RPS: Ah, but that doesn’t always work in your favour, does it? The emphasis of criticism of the last couple of games has often been on the AI, and that seems to be precisely because people have some understanding how things work in real battlefields, they get upset when it doesn’t work like that in the game. They do get cross about that, particularly with Empire. It was a really big deal this time around.
Simpson: That’s true, if you don’t do a good enough job, and I think that’s what we were possibly guilty of with the last game. When we moved into the Empire-Napoleon sort of era it was the case that the way the AI needed to work was radically different from the previous games. I think we underestimated how radical that difference was. When you are forming up with these long lines of soldiers it’s all about fields of fire and moving into positions to dominate the battlefield. It took us a lot of work, and a lot of patches, to get that working correctly. Going back to the Shogun era, we have a much more balanced mix of ranged combat and melee, we’re back to an area where the AI was already very good, and we’ve been able to build on that, and we’re not doing any of the kinds of things that were an issue previously. That’s on the battlefield, of course, on the campaign side there are a different set of problems. Part of that is related to the structure of the game. In Empire and Napoleon you start off with quite a big Empire, and that changes how things play out. We had introduced an entirely new campaign AI for that game, and it was very, very ambitious, and it took us quite a long time to get it to do quite what wanted it, and it was quite a chaotic process. To give an example of the kind of problem we faced: if you were playing against AI on a very high difficulty level in Empire or Napoleon, then you wanted a serious challenge, you wanted to be attacked. The campaign AI wasn’t aggressive enough for most people, it was passive, that problem has gone for Shogun 2, and the very hard and hard levels have beaten me already in testing. There is so much AI grunt that I think we are now dialing that back, which is a better position to be in. I don’t expect to get any of that kind of criticism of the AI in Shogun.
RPS: Napoleon seems to have been relatively well received as a smaller campaign, which I think has been true of a couple of the smaller games. Yet they seem secondary to the roadmap. Your focus is very much the grand campaign, and then something else. Is that something you ever consider changing?
Simpson: That’s another of the reasons to go back to Shogun. It’s all set in Japan, so it’s somewhat less sprawling that something like Empire was. Empire by its nature had to encompass two thirds of the world, and that made it very big and complex right from the start. What I like about Shogun is that you start with a single region. The map is still very large, so it doesn’t have an epic field, but it’s not overwhelming at the beginning in the same way that Empire could be.
RPS: Naval battles again? Were they really significant to the struggle for Japan?
Simpson: Yes, we have have naval battles again, but they’re interesting because they’re so different from European naval conflict we did in Empire. A lot about them helps gameplay a lot, too. With Empire period battles the side with the biggest ships and the most guns would generally win, and that’s not a great thing for gameplay, or to get any kind of stone, paper, scissors relationship with. For Japanese naval battles it’s a lot more like a land battle. There will be a variety of bow ships or missile ships, whose job is to shoot things at range, and then there are melee ships who tackle and board other ships, and then there were gunships later, too, with the arrival of firearms. So there’s more variety. They were also mostly oar-powered, too, so there’s not this problem of constantly being in motion against the wind, which ultimately made it much harder to control more than just a few ships in Empire. We also mixed land into the naval battles too – these are coastal battles, because the Japanese battles did not venture into the deep sea – so there are things like small islands and straights to use. The naval battles in Shogun are fun and interesting.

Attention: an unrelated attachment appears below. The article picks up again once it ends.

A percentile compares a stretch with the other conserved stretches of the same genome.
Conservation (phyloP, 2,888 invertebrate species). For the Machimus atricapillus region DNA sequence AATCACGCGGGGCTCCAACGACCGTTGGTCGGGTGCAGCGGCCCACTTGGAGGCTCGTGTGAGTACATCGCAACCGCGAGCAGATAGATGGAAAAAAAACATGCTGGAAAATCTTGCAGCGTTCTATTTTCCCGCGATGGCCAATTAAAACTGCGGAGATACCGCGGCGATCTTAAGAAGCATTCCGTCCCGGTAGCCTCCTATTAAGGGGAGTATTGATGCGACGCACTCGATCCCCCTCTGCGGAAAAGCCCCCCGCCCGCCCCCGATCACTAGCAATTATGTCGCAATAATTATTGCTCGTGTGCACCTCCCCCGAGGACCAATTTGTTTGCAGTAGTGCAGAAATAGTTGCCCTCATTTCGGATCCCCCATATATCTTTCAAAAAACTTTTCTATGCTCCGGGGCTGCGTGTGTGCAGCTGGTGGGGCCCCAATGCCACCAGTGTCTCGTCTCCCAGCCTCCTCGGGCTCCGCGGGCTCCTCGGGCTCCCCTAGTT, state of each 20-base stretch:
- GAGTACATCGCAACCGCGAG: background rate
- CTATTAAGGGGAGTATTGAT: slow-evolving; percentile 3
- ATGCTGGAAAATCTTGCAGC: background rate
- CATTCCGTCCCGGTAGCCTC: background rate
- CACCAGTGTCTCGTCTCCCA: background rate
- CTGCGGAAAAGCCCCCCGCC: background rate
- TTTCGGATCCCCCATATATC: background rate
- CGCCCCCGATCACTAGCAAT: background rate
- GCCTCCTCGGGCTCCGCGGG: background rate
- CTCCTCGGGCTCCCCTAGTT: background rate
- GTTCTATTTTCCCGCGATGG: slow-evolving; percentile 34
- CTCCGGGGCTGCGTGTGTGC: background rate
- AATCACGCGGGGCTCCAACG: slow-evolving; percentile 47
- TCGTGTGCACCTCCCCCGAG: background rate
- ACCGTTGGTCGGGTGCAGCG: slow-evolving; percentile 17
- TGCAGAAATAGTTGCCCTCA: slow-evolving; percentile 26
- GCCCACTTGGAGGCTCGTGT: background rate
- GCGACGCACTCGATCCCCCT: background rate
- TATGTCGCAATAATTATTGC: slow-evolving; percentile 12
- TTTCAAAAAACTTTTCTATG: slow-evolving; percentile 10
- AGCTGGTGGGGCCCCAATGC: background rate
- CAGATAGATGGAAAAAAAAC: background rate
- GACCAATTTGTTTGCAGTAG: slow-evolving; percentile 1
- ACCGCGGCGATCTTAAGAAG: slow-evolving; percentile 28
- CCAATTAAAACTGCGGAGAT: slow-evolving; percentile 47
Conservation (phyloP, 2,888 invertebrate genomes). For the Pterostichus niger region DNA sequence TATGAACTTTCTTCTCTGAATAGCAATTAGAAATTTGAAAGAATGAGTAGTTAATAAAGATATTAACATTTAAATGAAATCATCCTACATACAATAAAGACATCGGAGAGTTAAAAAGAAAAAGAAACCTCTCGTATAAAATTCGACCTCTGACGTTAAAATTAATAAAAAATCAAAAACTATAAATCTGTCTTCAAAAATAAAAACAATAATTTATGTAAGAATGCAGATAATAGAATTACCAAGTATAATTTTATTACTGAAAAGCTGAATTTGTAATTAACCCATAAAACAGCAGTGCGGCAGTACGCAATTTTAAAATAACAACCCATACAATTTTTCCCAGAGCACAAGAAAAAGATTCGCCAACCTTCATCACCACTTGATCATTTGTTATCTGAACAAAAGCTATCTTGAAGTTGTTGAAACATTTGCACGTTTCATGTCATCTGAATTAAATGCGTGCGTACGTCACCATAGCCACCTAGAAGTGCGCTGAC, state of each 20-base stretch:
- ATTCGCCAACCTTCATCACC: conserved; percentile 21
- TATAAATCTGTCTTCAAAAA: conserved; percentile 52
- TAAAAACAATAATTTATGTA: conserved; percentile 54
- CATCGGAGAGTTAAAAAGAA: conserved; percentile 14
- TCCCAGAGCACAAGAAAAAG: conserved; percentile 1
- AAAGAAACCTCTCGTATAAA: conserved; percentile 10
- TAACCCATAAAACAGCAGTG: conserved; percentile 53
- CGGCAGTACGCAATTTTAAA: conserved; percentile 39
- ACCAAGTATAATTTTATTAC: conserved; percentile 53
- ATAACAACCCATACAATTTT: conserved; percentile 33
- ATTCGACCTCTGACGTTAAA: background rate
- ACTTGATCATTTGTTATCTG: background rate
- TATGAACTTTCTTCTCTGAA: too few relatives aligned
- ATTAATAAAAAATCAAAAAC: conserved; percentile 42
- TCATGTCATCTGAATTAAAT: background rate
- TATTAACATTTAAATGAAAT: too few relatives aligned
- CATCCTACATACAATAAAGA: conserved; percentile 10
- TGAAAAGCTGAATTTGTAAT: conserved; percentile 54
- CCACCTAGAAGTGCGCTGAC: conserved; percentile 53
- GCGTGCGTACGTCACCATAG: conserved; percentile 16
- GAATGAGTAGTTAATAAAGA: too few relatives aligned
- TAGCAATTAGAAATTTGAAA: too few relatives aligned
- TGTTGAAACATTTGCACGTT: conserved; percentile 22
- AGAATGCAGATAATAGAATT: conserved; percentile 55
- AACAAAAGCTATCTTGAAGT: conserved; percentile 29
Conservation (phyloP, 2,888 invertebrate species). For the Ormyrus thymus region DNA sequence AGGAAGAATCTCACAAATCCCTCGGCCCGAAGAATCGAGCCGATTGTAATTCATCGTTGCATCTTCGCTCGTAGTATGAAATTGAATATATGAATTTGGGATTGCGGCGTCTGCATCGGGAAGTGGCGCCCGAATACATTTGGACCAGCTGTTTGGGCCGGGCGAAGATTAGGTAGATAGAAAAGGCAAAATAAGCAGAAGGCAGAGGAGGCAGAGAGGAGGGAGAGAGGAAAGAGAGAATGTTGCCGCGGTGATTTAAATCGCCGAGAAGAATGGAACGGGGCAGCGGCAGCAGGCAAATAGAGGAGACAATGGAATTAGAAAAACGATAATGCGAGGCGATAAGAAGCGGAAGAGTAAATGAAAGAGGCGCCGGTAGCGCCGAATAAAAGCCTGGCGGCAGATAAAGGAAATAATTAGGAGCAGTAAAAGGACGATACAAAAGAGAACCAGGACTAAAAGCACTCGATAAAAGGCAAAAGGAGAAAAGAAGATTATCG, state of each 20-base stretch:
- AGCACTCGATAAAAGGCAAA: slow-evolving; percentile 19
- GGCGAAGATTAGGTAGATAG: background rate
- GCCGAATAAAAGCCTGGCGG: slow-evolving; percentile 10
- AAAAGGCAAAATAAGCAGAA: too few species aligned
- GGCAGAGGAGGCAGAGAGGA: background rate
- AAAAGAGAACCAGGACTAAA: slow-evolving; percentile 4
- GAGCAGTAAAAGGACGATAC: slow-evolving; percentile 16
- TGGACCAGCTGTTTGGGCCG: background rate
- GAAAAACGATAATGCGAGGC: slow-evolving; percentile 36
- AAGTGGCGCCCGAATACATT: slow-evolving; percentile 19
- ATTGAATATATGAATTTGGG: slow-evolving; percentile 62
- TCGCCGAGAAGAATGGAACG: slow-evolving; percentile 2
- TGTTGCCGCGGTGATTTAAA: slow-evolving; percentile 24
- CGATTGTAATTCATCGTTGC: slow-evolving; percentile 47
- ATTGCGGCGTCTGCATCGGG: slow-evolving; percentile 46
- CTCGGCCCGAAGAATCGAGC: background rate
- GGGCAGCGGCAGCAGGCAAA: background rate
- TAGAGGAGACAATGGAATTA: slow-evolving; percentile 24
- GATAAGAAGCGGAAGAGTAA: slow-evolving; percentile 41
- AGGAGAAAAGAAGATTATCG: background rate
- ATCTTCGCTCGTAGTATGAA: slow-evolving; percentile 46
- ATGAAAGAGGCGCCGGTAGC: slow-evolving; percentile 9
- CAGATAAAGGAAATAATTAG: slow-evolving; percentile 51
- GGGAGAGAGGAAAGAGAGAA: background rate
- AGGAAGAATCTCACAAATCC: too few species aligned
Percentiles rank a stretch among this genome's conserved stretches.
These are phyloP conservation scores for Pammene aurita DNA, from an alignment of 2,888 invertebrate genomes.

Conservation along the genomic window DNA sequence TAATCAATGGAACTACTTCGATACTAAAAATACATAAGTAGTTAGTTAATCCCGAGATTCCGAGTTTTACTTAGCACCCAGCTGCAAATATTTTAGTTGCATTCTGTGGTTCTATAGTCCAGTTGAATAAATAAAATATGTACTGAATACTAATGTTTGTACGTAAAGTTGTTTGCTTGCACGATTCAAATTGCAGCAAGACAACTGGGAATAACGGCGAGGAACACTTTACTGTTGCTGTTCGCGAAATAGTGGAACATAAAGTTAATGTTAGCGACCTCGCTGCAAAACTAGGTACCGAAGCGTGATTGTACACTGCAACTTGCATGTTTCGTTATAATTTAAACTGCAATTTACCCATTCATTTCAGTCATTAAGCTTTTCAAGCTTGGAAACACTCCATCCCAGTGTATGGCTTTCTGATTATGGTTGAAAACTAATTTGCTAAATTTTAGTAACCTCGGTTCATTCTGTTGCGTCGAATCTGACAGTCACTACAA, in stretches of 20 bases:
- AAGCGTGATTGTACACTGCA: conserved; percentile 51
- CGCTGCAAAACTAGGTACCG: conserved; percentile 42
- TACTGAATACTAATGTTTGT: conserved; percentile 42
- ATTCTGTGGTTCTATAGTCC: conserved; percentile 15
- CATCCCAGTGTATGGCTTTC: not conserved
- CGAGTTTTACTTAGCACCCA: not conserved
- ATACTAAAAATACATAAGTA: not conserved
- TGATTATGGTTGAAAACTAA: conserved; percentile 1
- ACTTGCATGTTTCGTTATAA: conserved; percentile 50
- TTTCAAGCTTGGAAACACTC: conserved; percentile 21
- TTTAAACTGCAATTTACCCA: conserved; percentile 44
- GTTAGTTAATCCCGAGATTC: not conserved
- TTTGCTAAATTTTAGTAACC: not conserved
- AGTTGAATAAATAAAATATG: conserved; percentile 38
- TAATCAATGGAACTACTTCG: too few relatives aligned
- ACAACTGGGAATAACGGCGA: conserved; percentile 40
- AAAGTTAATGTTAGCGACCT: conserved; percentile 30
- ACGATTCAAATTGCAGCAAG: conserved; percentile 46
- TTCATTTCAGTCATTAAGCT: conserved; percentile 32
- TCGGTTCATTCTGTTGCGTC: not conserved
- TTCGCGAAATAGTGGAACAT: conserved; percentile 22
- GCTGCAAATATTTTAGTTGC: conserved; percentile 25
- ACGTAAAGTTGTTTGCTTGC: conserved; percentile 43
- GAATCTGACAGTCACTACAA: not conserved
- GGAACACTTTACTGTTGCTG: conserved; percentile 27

RPS: I have an odd tangent for the next question, because it’s a question that seems to have become obligatory for big PC games companies: what do you feel about free-to-play models for gaming? Is there anything there for you?
Simpson: It’s something we are thinking about all the time, because it’s interesting. I think what Facebook games in particular have revealed is that there is a whole area of game design which is just about making your game spread itself virally from person to person. The Facebook games are entirely based on links between people. They are designed to get you to want your friends to play because that gives you some advantage. That’s an interesting idea, especially when you are thinking about how to create multiplayer games. I don’t see any reasons why some of the distinctions between single and multiplayer couldn’t be blurred a bit, too. That idea seems to have sprung out of free to play. Whether we will end up in that sort of area I don’t know. It’s interesting to think about, but as far as our own work and Total War goes… I don’t have an opinion yet.
RPS: Returning to multiplayer, how do you feel the co-op campaign for Empire was received? Were you happy with it?
Simpson: It’s not something that vast numbers of people want to do. We’re going to carry on supporting it, and we’ll develop the concept as we go along. I think there’s more that we can do to get people to play campaign-like games co-operatively, or co-operatively against other groups. There are obviously difficulties playing the straight Total War campaign game with any large number of players. It can take years to take it turn by turn and to play out all the battles, certainly with the way things are arranged at the moment.
RPS: Speed chess sort of arrangements?
Simpson: Yes, we have those sort of things in there now. It moves them along!
RPS: I have to admit I never go around to looking at it. Seemed too daunting even to get one other player involved after the Empire campaign. Constantly managing RPS and my other projects means I generally want to tackle something I can digest in my own time…
Simpson: Yes, quite. The fans have been asking for this, the co-op campaign, for a long time, and they say “we want 8v8 campaigns” and we say “no, you really don’t.” You’d try to play that and you’d never get to a full turn because someone would be out doing something else. It’d be rubbish. Anything beyond 1v1 or two versus the AI becomes very complicated. But we’ll work on that in the future. It’s one of those things on the list!
RPS: Thanks for your time.